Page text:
Prince Harry and Prince William issue rare public statement on Princess Diana’s memorial


TORONTO – Prince William and Prince Harry have released a new statement on plans for a statue to commemorate their mother, Princess Diana, breaking a long public silence of the brothers since Harry moved to California with his wife Meghan Markle. In an announcement published three days before the 23rd anniversary of Diana’s death, Harry and William revealed that a statue of their mother will be installed in the garden of Kensington Palace next year on the occasion of what would have been his 60th birthday.

“The princes hope the statue will help anyone visiting Kensington Palace reflect on their mother’s life and legacy,” the palace said in a statement on behalf of the offices of Prince William and Prince Harry.

The brothers have not spoken publicly together since Harry and Meghan moved to Santa Barbara, California earlier this year after a stint on Vancouver Island.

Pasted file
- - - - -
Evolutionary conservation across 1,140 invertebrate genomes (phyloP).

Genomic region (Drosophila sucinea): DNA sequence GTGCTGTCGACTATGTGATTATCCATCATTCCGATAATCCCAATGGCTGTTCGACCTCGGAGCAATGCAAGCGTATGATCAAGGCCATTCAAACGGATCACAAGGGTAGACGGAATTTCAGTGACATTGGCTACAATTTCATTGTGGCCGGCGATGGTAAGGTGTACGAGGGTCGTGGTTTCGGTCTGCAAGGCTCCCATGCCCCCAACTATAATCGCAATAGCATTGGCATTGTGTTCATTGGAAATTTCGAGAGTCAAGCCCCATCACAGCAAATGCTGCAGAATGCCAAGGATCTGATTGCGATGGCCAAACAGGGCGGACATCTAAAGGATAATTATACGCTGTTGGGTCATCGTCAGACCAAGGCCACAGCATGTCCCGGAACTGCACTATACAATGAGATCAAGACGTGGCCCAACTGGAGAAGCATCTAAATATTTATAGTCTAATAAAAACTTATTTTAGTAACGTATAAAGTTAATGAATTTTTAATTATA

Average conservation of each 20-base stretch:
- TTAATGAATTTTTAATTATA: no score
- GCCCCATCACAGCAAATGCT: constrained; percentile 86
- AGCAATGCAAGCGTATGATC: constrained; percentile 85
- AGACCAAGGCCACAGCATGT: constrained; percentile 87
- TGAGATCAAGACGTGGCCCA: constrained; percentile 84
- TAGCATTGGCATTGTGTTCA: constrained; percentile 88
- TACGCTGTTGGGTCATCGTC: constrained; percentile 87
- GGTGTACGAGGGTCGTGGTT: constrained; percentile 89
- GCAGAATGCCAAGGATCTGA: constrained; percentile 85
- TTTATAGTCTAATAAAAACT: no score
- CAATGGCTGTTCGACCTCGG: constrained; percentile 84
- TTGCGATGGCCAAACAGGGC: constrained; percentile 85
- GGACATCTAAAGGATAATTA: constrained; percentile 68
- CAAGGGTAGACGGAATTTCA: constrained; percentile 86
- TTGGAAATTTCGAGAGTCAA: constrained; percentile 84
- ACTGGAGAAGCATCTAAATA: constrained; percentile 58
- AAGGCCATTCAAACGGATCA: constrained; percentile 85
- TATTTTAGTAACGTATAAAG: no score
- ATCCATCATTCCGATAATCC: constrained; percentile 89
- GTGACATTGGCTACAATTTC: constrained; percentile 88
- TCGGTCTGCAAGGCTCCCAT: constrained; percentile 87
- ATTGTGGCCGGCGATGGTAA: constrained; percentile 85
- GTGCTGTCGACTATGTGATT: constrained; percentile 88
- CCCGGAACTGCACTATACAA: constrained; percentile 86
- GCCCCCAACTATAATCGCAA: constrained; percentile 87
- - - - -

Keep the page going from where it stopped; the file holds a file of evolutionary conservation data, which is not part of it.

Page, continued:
The joint statement comes just weeks after a new book by royal journalists Omid Scobie and Carolyn Durand claimed that Harry was furious when William suggested he “take as long as needed to get to know this girl”, referring to Meghan in the early days of their relationship.

The book, “Finding Freedom” claims that William didn’t want Harry to be “blinded by lust” and that Harry resented his brother’s “snobbish tone” when Meghan was called “that girl”.

Harry and Meghan left their duties as senior royals earlier this year to move to the United States, where they planned to start their own careers and plant roots with their son, Archie.

The couple offered a brief look at their new home earlier this month during a video call with members of the Queen’s Commonwealth Trust, where they discussed ways to use social media to effect positive change.

The Princess Diana statue was commissioned in 2017 to mark 20 years since she was killed in a car crash in Paris. She was 36 and William and Harry were 15 and 12 at the time.

The design of the statue has not yet been revealed, but the creator of the statue, Ian Rank-Broadley, was responsible for an image of Queen Elizabeth that appears on British coins.

The palace says the project remains on track, but the installation has been delayed due to COVID-19. The statue is scheduled to be installed on July 1, 2021.


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